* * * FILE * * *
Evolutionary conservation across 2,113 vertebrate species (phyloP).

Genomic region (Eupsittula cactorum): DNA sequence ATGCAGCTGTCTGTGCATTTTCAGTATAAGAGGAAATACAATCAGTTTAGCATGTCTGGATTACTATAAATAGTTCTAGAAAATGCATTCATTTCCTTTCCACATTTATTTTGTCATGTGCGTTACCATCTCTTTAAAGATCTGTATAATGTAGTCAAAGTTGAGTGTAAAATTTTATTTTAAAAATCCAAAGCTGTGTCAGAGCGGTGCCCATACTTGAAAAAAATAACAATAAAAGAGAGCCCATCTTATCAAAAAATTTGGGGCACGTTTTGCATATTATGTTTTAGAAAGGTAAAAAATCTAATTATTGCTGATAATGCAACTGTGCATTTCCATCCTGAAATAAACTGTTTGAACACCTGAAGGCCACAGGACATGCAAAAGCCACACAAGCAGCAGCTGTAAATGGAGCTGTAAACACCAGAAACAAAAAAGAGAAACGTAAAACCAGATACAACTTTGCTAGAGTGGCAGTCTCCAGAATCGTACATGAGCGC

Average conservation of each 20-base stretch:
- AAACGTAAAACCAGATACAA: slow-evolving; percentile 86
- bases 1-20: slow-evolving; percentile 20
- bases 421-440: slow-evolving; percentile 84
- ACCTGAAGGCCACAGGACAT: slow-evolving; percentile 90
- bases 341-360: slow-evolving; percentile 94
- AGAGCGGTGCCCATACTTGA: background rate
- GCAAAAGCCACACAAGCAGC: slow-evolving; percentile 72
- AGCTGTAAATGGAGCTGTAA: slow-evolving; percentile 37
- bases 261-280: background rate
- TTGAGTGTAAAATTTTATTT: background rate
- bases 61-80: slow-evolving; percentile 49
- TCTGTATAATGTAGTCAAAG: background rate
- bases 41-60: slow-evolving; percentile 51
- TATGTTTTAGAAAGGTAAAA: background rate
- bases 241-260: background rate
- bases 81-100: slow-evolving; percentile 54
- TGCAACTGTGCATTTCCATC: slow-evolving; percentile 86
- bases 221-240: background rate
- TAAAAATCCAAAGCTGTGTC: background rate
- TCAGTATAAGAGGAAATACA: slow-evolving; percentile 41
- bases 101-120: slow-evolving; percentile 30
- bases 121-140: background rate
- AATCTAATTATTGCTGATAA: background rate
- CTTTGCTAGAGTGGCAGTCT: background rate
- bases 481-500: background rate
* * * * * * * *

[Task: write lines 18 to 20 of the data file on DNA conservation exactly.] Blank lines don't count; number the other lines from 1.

- bases 241-260: background rate
- bases 81-100: slow-evolving; percentile 54
- TGCAACTGTGCATTTCCATC: slow-evolving; percentile 86